‘Datura’, which is introduced by somewhat of a title track ‘Datura (dusk)’ – pushes the limits and stretches the boundaries of Boston Manor more than ever before, musically, lyrically, thematically and conceptually. 2018’s ‘Welcome To The Neighbourhood’ and 2020’s ‘GLUE’ shifted the needle in terms of Boston Manor’s sound, incorporating synths into their framework and a heavy focus on atmosphere. Coming off the back of last year’s ‘Desperate Times, Desperate Pleasures’ EP, ‘Datura’ takes all that one step further. The first of two parts, this set of songs exists in the dim light between dusk and dawn. It’s a record you don’t just merely listen to, but one – from the moment the sinister opening strains of first song ‘Datura (dusk)’ begin – you actually inhabit and experience. It’s a record that envelops you, drags you into the dark shadows, leaves you cold, breathless, paranoid. The mood you’ve just been submerged in is inspired by vocalist Henry Cox drinking too much during the height of the pandemic and the dark nights and darker mornings that followed.
The new album was recorded in Brixton with Larry Hibbitt, the Hundred Reasons guitarist/vocalist-turned-producer. “We didn’t really do any writing for almost all of 2020,” says Mike Cunniff, “and that gave us a bit of a reset. Through working with Larry, we found what we felt was the most concentrated essence of Boston Manor. The EP was the perfect jumping off point, and we wanted to carry on doing more of that. It feels a lot more refined – we wanted fewer songs so that we could be a lot more intentional.”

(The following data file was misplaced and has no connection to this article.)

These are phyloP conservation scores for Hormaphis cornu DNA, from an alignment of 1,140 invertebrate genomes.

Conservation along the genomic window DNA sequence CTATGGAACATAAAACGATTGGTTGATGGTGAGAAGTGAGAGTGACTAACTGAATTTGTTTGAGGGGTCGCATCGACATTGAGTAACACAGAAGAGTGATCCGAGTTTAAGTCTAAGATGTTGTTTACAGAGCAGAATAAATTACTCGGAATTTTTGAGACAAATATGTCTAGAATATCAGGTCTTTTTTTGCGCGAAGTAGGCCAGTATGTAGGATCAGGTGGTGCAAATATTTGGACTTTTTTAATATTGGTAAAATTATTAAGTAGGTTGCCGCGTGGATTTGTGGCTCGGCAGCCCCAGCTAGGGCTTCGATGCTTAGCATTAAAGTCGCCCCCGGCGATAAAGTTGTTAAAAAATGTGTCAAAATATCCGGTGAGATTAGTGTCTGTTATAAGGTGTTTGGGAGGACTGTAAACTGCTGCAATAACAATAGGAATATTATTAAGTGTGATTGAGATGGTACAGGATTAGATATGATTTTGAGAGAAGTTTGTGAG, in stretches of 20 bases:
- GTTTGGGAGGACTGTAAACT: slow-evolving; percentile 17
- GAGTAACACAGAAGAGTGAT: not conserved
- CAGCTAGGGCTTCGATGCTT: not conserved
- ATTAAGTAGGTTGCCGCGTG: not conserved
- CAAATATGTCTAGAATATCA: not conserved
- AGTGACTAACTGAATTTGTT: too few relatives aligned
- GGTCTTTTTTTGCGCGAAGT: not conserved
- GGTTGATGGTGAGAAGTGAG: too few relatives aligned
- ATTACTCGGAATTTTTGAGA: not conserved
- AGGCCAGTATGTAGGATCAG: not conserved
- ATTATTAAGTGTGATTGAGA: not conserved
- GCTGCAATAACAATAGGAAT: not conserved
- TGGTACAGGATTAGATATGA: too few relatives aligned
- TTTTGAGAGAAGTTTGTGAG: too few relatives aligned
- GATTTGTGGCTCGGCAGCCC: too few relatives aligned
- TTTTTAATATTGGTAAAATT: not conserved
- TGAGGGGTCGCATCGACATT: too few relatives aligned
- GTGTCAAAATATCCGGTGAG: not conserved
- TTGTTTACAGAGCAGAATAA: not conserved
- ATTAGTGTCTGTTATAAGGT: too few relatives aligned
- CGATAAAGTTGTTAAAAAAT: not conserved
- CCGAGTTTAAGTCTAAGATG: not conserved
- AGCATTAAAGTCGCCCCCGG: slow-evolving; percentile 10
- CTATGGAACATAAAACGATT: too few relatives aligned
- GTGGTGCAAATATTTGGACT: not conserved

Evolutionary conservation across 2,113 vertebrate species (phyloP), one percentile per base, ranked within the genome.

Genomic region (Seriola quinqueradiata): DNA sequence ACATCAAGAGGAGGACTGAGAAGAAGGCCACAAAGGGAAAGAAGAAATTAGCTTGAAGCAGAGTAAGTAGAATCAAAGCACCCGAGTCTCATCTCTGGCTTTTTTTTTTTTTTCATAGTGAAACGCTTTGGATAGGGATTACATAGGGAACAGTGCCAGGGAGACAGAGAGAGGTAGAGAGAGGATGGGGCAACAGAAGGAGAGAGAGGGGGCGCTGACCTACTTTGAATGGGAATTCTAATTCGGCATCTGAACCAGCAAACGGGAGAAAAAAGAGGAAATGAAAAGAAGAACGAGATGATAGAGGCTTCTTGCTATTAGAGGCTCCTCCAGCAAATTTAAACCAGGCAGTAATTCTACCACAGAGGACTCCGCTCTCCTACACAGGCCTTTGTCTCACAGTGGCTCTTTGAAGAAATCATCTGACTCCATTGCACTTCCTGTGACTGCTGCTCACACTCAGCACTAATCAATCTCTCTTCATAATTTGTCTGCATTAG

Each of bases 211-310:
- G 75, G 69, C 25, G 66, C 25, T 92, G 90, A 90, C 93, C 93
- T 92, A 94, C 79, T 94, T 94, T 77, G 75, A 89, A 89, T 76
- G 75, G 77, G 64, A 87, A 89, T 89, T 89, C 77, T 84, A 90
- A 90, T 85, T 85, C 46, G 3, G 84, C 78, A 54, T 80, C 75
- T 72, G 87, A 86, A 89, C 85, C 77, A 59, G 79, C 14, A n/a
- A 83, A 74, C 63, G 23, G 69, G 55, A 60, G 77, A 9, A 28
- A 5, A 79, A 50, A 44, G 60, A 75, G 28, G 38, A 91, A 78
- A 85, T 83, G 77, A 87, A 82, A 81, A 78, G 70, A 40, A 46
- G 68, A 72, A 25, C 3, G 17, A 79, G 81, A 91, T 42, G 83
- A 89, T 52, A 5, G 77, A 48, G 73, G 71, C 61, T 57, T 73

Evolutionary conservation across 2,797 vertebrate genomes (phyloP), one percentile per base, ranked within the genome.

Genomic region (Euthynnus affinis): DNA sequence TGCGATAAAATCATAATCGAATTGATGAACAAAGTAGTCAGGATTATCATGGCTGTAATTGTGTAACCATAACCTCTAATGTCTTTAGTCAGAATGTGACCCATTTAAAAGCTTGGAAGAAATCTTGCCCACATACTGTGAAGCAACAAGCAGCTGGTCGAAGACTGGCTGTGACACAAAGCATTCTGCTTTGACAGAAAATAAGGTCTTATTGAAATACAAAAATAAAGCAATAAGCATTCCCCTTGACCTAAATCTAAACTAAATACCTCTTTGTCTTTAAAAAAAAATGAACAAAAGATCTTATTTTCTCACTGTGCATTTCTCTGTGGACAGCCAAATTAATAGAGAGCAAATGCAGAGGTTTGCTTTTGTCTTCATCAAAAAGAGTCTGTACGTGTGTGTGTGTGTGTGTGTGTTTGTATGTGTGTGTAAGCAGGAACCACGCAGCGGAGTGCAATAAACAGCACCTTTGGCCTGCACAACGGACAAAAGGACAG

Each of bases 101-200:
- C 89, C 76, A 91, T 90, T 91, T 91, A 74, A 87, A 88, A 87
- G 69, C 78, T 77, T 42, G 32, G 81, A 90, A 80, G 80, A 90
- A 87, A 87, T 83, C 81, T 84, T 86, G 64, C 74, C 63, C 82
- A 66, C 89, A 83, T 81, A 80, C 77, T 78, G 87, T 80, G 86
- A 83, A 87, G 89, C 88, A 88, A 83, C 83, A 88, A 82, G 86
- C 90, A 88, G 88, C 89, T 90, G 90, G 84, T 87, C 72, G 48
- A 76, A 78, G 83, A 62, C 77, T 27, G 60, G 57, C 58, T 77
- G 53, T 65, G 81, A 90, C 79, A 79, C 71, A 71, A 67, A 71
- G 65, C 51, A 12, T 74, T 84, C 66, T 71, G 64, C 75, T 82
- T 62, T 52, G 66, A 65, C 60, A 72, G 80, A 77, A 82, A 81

In ‘Datura’, Boston Manor have created a universe. That smouldering, ominous title track bleeds into ‘Floodlights On The Square’, a song of despair that reaches anthemic proportions, but which also contains some widescreen, John Carpenter-esque flourishes. The darkness, literally and metaphorically, continues with both ‘Foxglove’ – the album’s crunching, catchy first single. By comparison, ‘Crocus’ starts off slowly, but builds with intention and energy, before fading out and then into the eerie, rain-laced cyber-punk instrumental ‘Shelter From The Rain’. It might not be a traditional Boston Manor song, but it’s an essential component of this album, and one which takes heavy influence from the video game and movie soundtracks that the members of the band adore. “Beyond a few on Welcome To The Neighbourhood, we haven’t really done many interludes per se,” says Cox. “But I’ve always enjoyed them. This one illustrates how it’s like 4am at that point. It evokes loneliness and despair, but with a small sense of hope in it that things will get better – that the rain will stop and the sun will rise. It brings the listener in and makes them feel like the protagonist within the story. They’re part of what’s happening on the record and can fully immerse themselves into the world we’ve created. And that then takes you into ‘Inertia’, which kind of closes the record. That’s a love song, but it’s about hope for the future as well.”
“I want people to connect with the themes of this album,” says Cox. “Not so much in terms of it being so specific to me – although I hope they appreciate the vulnerability in it – but with the view that they can project their own life story onto it. At its core, this is an album about somebody struggling to get control of their life and pull themselves up. I think a lot of people can relate to that, especially in the times that we’re living in at the moment. So as much as I was writing about my problems, I hope people can find solace in it.”